Models' suicides blamed on return of 1970s US cult

Friends Ruslana Korshunova and Anastasia Drozdova attended Russian training centre based on Lifespring

May 9, 2011

A documentary maker has linked the suicides of two Russian models to the re-emergence of an American cult in Russia that was closed down by lawsuits in the 1980s.

British TV producer and writer Peter Pomerantsev investigated the death of 20-year-old Ruslana Korshunova, who jumped off a building in New York in 2008, leaving no clue as to why she would have taken her own life.

Although Korshunova (pictured above in 2006) had recently broken up with her business tycoon boyfriend, her friends told Pomerantsev, who relates the full story in Newsweek, that she was over the relationship and planned to study at university.

Then, a year after Korshunova's death, her friend and fellow model Anastasia Drozdova also committed suicide by jumping from a block of flats - this time in Kiev. The note she left for her mother read: "Forgive me for everything. Cremate me."

Searching for answers, Drozdova's mother found papers among her belongings from Rose of the World, a 'training centre' the model had attended with Korshunova.

Pomerantsev attended Rose of the World training sessions with a hidden camera. "When you enter the Rose," he writes, "there is darkness and shouting, everything is designed to stun the conscious mind, suspend critical thought. Then the 'life trainer' emerges. He talks so fast you can't help but be confused, the microphone set at a level your head starts hurting."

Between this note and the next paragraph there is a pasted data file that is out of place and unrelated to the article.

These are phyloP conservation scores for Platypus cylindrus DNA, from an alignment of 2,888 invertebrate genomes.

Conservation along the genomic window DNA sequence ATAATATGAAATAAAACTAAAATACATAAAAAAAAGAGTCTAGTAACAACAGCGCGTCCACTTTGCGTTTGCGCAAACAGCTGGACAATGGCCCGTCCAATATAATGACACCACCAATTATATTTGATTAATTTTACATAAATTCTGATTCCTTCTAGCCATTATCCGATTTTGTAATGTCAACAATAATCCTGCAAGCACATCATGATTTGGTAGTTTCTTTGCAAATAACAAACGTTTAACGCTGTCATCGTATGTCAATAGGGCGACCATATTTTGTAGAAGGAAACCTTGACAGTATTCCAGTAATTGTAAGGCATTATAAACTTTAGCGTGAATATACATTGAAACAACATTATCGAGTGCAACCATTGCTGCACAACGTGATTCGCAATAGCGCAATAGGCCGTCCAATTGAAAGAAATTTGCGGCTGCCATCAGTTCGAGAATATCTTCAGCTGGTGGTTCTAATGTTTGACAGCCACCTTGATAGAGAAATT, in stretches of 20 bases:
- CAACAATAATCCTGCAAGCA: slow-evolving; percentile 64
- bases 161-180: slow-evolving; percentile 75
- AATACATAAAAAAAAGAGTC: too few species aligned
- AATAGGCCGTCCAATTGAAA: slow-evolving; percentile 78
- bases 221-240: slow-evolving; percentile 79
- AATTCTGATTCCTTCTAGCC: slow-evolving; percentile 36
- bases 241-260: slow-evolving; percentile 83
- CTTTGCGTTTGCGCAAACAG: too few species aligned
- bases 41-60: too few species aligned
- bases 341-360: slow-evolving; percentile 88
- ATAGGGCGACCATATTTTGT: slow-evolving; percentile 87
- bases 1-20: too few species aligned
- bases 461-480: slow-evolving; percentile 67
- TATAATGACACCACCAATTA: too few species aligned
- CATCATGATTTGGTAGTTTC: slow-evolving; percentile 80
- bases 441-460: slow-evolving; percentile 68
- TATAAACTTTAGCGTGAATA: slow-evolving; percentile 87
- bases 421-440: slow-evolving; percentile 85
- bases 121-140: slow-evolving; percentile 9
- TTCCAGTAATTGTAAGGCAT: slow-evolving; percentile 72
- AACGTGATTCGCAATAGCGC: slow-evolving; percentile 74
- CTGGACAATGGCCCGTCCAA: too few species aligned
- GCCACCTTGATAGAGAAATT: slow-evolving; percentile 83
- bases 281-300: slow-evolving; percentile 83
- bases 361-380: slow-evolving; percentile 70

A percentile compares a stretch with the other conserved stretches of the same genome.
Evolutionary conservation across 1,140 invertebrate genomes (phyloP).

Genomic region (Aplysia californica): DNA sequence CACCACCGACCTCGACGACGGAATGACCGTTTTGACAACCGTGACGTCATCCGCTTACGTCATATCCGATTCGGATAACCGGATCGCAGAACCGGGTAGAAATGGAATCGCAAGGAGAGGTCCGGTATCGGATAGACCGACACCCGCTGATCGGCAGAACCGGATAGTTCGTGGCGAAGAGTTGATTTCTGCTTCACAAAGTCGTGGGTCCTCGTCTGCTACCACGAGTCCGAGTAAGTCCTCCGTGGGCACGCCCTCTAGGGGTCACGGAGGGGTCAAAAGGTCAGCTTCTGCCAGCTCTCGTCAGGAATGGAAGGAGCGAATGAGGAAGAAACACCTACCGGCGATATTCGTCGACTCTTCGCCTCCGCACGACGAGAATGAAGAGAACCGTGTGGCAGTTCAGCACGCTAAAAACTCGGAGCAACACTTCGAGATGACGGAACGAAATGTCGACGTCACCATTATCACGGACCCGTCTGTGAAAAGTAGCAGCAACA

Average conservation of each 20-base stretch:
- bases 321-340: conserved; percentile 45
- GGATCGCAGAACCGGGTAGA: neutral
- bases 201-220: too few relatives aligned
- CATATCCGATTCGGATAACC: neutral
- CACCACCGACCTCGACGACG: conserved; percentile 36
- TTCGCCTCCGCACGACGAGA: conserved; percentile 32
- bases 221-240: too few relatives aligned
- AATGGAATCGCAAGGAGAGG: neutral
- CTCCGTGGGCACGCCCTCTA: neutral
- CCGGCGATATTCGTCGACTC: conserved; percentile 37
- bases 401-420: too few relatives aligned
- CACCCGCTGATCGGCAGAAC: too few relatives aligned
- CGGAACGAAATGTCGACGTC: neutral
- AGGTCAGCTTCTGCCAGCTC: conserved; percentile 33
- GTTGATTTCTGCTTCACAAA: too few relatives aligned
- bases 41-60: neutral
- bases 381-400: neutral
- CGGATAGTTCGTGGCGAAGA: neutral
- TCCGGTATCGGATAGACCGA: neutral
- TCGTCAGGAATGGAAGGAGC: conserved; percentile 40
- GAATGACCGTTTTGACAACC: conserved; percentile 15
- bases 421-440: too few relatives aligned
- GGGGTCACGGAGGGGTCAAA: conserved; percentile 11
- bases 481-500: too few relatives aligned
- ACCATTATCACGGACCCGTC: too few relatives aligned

Participants, who pay $1,000 for a three-day course, are asked to recall their worst experiences. Pomerantsev found that Korshunova had been the centre's "most enthusiastic speaker", telling of her father's death and her failed love affair.

Pomerantsev describes his own experience at Rose of the World as "three days of shouting, recalling repressed memories, meditation followed by dancing, tears followed by ecstasy".

In an echo of the methods of the notorious Church of Scientology, participants are persuaded to pay for more sessions: Korshunova and Drozdova were among those who had continued their 'training' in this way.

Pomerantsev found that the ideology of Rose of the World is based on Lifespring, a cult founded in the United States in 1974. A book about this New Age ideology describes "authoritarian trainers who enforce numerous rules" and favour "feeling and action" over reason.

After numerous lawsuits brought in the 1980s by former members and their relatives, some of whom accused the cult of 'wrongful death', Lifespring was effectively shut down in the US. However, branches of it survive around the world, including in Russia.

Drozdova attended Rose of the World for a year, while Korshunova was there for three months. However, a member of the cult denied that either suicide was linked to Rose of the World, telling Pomerantsev: "Korshunova had what we call a 'rollback'. She felt a little strange. You'd find her wandering round town, unsure what she was doing there. Maybe she'd cry at night. But she couldn't have killed herself. We cured her of any problems she might have. And Drozdova? She was messed up already. We tried to help her, we really tried. But she refused transformation. Blame modelling, maybe drugs, not us."

However, Rick Ross, head of the Rick Ross Forum is less sure: "These organisations never blame themselves. They always say, 'It's the victim's fault'. They work like drugs: giving you peak experiences, their adherents always coming back for more. The serious problems start when people leave. The trainings have become their lives - they come back to emptiness. The sensitive ones break."

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